Chris adds that “the North Shore has always been considered affordable and properties do well from a rental point of view. There’s a good demographic for tenants and there’s also been historically a higher capital gain compared to other parts of Auckland and other provincial cities.” This has been proven over the last 40 years.
Auckland is currently over 40,000 homes short, in terms of demand. Apart from some apartment buildings, there hasn’t been the volume of building on the North Shore to keep up with rising demand. We simply haven’t seen enough building on the North Shore, which is driving heightened interest from tenants.
Chris is adopting a positive stance on the North Shore’s property investment potential in the wake of COVID-19.
“North Shore has come off a very strong baseline when we entered COVID-19 and that’s put it in very good stead in times like this when people are questioning whether our market will ease back, or values will drop. Depending on the value of the property and its location, that will depend on how much demand there’s going to be for that type of property and whether values will hold. Historically we’ve been experienced some good gains from the December to February quarter. While the median price for North Shore and wider Auckland homes are jockeying around each month, it’s not a reliable yardstick, because sale volume is way down.”
In other words, the low number of home sales that have occurred over the past few months means that a few high-value or low-value sales could have a more volatile impact on the median price. Ultimately, values have levelled through the COVID period. They have not dropped away but held firm, particularly those in the lower bracket (i.e. between $600,000 to $850,000), due to strong demand, while properties in the middle and upper brackets may well soften, depending on people holding their jobs. It’s worth noting that properties dropped up to 10% during the global economic crisis in 2008 but bounced back within 6 to 9 months. This was much better than some market commentators forecast back then!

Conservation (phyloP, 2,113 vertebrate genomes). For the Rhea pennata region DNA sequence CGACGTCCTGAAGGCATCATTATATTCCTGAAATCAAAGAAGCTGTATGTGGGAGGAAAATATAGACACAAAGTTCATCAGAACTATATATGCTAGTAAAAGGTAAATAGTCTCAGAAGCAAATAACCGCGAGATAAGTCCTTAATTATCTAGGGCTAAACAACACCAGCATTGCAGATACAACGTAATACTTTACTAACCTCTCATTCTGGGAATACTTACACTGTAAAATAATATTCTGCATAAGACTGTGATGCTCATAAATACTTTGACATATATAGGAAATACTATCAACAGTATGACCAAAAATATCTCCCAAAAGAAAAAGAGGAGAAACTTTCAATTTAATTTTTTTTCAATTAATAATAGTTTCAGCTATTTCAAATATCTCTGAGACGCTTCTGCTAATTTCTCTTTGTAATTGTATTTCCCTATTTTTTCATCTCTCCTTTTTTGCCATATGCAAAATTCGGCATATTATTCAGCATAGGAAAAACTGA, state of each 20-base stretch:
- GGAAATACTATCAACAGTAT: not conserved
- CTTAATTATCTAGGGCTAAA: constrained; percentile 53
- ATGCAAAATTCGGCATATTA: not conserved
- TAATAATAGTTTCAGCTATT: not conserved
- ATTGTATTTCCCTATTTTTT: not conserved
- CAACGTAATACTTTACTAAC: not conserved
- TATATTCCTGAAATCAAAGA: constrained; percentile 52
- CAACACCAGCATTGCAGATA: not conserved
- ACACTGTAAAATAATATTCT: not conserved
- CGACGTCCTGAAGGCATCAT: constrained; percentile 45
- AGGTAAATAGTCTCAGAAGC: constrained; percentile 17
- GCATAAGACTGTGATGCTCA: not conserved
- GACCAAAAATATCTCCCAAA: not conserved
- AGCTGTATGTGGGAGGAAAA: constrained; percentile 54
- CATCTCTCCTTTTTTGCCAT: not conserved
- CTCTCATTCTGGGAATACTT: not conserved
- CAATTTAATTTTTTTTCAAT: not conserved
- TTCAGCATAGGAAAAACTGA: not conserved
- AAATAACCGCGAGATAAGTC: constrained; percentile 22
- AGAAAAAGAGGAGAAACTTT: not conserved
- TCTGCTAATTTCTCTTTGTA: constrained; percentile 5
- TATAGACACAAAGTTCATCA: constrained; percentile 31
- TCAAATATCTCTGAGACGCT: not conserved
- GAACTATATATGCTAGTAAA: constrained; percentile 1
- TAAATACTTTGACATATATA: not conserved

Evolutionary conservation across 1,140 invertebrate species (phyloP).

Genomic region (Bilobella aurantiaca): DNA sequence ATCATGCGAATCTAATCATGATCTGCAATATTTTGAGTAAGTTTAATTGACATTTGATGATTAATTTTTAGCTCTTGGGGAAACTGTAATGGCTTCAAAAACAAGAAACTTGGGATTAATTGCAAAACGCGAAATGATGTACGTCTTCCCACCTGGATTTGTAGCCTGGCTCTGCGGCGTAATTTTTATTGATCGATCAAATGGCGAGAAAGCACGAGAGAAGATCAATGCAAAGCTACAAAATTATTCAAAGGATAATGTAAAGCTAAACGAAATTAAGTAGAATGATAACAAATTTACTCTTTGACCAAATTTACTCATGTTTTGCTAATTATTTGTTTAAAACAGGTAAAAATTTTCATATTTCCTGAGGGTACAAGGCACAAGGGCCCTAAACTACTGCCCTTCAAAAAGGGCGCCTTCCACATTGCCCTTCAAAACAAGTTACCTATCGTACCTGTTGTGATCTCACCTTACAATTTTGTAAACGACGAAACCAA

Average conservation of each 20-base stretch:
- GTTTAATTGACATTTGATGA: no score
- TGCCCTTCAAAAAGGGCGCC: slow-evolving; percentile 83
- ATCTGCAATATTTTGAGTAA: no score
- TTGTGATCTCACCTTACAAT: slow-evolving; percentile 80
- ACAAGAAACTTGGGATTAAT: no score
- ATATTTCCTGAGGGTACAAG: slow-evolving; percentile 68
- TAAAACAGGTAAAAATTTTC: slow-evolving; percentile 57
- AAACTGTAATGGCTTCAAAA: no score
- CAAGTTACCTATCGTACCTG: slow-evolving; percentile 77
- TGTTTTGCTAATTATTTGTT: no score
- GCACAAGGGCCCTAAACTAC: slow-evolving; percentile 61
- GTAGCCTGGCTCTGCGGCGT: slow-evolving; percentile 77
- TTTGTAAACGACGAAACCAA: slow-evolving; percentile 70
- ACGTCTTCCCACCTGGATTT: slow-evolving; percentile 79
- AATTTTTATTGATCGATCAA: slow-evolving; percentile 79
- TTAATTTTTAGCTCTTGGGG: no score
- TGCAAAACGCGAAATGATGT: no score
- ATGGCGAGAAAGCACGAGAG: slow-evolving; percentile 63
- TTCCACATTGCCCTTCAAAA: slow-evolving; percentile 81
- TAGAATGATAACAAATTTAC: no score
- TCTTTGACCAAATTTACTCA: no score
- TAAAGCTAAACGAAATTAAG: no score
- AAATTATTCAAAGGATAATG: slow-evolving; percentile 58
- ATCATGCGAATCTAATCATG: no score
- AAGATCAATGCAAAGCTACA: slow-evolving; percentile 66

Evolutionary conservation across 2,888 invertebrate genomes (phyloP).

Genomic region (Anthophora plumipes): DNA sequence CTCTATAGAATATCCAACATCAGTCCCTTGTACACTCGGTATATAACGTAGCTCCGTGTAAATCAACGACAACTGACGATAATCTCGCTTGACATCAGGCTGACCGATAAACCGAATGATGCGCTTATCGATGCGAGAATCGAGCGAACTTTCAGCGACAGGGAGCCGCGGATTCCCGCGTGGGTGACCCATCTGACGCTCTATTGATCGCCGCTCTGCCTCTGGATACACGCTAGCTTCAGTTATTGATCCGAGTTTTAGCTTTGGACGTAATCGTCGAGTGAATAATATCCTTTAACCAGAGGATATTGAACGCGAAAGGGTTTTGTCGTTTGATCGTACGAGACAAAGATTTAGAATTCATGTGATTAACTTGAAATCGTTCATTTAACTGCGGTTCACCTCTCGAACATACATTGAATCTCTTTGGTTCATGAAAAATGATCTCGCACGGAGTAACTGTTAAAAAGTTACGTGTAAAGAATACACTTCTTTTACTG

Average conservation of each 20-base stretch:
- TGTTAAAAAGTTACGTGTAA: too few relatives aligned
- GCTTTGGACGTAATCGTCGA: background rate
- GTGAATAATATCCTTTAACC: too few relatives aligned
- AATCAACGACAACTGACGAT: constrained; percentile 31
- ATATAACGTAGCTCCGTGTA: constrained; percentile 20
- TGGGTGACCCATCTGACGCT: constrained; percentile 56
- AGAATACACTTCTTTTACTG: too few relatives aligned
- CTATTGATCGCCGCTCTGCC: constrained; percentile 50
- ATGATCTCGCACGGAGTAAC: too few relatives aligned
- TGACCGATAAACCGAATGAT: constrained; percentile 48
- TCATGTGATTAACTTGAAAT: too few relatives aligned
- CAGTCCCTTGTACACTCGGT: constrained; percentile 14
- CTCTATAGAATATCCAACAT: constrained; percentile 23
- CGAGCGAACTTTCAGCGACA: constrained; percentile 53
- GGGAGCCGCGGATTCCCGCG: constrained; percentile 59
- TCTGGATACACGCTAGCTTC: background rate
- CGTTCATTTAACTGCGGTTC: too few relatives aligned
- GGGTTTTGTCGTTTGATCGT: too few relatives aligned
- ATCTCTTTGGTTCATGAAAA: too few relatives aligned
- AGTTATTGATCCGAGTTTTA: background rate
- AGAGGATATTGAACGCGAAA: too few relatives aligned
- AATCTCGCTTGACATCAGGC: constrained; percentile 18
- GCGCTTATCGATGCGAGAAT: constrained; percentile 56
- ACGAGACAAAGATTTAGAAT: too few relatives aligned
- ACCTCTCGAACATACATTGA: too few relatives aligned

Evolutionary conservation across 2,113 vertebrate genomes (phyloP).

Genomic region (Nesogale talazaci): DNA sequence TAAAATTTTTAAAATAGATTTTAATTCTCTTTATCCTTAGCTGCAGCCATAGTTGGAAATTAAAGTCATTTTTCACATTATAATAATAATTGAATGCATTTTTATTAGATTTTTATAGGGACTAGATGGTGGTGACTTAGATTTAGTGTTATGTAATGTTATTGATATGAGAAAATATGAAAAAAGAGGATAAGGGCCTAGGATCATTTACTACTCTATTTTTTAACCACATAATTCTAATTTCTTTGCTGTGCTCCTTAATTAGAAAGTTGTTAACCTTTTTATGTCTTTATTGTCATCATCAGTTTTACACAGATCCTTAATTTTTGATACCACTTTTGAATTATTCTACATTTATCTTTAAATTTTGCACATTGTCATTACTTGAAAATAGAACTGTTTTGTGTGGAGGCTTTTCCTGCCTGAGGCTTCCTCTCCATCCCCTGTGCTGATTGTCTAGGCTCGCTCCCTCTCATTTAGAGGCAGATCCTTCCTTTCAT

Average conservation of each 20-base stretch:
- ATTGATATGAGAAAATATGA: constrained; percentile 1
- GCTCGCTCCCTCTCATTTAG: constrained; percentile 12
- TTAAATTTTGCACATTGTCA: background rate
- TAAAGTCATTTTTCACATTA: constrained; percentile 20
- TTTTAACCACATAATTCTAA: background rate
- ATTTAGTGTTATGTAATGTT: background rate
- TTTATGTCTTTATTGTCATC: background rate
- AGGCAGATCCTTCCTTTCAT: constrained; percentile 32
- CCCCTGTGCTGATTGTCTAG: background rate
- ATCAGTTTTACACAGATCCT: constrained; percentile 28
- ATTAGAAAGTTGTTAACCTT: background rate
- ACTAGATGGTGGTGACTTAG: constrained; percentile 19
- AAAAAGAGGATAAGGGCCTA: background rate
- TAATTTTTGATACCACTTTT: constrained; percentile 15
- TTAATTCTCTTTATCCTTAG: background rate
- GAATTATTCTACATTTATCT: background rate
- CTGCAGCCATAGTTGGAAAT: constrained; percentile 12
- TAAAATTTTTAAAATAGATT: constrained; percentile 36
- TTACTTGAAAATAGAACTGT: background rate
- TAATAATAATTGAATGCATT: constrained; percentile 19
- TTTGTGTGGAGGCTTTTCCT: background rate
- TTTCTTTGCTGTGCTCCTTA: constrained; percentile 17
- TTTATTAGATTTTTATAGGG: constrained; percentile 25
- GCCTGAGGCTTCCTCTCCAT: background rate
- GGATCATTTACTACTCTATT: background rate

A significant increase in first home buyers may be keeping the prices firm on the Shore as well. First-time buyers are scrambling because interest rates are suddenly so low and they can now afford properties, so that’s making a big difference in what they can afford to pay.
Lochore’s has assisted many clients with their portfolios over the years. They regularly touch base to discuss their onwards strategy and seek our guidance on how to maximise their portfolios over time.
Chris and the rest of the Lochore’s team regularly note that property investment is not a short-term wealth generating strategy. Economists and media focus on the short term, like over the next 6 months or so, but with investment properties, the goal is much longer. That could be 15 to 20 years from now to generate a comfortable retirement for example, so it doesn’t matter what happens over the short term. What’s important is making sure people buy the right property in the right location for the right price, and that it’s going to have good, strong tenancy demand.
A great example involved the recent sale of a property in Takapuna. A property investor couple working with Lochore’s purchased the property in March of 1994 for $106,000. Twenty-six years later, they sold it for $665,000, representing a capital gain of $559,000—or 527%—from the original investment. Ultimately, that works out to an average gain of 20% per annum.
Working with the right North Shore property investment specialist is the first step toward investing in the ideal properties. Chris Gemmell is a proud member of one of the most experienced sales team of licensed real estate professionals at Lochore’s, ready and waiting to help you build a property portfolio that delivers. Contact Lochore’s today to learn more.